Let $f(x) = a_0 + a_1 x + ...... + a_n x^n$ be a polynomial of degree n with integral coefficients. If $f(1), a_0, a_n$ are odd then number of rational roots are.

My Try:

Let $f(x)=(x-\alpha)g(x), \alpha \in \mathbb I$

$f(0)=(0-\alpha)g(x)$ is odd, therefore both $\alpha$ and $g(0)$ must be odd, hence $(1-\alpha)$ must be even but $f(1)$ is odd. Therefore it won't have any integral root. How to prove for rational root?

  • 1
    $\begingroup$ "number of rational roots are" what? $\endgroup$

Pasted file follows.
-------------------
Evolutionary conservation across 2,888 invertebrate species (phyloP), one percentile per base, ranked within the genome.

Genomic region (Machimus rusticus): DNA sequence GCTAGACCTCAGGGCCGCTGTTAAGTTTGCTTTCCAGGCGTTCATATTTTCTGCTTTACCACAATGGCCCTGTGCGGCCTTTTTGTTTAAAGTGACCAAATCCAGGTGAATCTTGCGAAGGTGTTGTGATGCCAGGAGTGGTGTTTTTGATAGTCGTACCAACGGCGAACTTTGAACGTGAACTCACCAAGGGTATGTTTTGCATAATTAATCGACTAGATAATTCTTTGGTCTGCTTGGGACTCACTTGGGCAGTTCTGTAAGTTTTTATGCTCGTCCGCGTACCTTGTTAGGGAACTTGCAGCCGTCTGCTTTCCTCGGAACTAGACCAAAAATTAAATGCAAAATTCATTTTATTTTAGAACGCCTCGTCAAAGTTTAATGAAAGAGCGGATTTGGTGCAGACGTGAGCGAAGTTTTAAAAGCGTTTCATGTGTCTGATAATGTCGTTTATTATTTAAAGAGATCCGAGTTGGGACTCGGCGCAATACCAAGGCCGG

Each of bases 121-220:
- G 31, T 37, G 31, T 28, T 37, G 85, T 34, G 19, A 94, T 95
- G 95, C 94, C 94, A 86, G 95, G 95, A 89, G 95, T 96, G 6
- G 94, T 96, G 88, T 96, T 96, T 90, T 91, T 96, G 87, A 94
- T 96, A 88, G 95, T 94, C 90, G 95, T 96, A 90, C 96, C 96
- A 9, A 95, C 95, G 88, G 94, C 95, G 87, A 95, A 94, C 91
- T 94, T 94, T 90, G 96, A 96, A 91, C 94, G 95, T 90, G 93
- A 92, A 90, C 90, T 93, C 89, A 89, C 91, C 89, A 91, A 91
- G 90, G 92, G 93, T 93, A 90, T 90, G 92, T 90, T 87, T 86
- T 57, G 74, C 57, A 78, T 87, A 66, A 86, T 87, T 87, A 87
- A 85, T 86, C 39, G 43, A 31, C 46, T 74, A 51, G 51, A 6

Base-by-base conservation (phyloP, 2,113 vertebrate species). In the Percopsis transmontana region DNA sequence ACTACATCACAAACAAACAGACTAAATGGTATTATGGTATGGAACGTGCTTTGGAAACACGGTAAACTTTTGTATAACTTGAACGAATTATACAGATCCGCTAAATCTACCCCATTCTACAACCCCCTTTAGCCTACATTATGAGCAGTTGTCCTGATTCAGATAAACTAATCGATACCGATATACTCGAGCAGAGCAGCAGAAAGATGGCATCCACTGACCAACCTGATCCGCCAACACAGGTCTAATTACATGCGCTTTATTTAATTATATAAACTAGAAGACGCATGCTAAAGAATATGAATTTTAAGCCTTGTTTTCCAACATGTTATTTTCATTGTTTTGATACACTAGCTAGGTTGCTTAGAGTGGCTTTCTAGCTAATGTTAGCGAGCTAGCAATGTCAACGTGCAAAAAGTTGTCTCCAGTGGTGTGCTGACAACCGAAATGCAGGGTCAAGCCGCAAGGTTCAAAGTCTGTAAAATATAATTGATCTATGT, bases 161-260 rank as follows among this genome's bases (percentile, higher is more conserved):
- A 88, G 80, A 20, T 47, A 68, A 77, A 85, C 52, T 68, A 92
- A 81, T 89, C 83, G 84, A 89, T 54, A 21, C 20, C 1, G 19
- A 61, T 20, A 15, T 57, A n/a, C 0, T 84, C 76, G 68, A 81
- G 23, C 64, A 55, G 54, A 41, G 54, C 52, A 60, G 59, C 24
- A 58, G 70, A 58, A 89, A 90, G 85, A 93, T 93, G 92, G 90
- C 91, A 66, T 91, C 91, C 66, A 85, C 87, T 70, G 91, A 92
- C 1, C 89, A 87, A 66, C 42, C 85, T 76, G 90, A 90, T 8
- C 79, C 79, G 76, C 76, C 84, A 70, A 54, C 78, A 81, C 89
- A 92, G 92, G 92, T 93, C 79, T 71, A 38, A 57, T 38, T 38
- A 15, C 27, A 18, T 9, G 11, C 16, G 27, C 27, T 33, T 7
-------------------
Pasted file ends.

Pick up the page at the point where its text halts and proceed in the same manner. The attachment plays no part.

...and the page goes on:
– user694818
    Oct 19, 2019 at 20:27
  • $\begingroup$ Not sure if this helps, but if $f$ has a rational root, $\frac{p}{q}$, then $q^nf$ has an integral root. $\endgroup$
    – rogerl
    Oct 19, 2019 at 20:27

1 Answer 1


By the rational root theorem, any rational root must be of the form $\alpha=\frac uv$ with $u\mid a_0$ and $v\mid a_n$. In particular, both $u$ and $v$ are odd. Now $$v^nf(x)=(vx-u)g(x) $$ where $g$ has integer(!) coefficients. If we plug in $x=1$ the left hand side is odd, the right hand side is even, contradiction.

  • $\begingroup$ I didn't know about rational root theorem, learnt something new. Thanks $\endgroup$
    – Zenix
    Oct 19, 2019 at 20:40

You must log in to answer this question.

Not the answer you're looking for? Browse other questions tagged .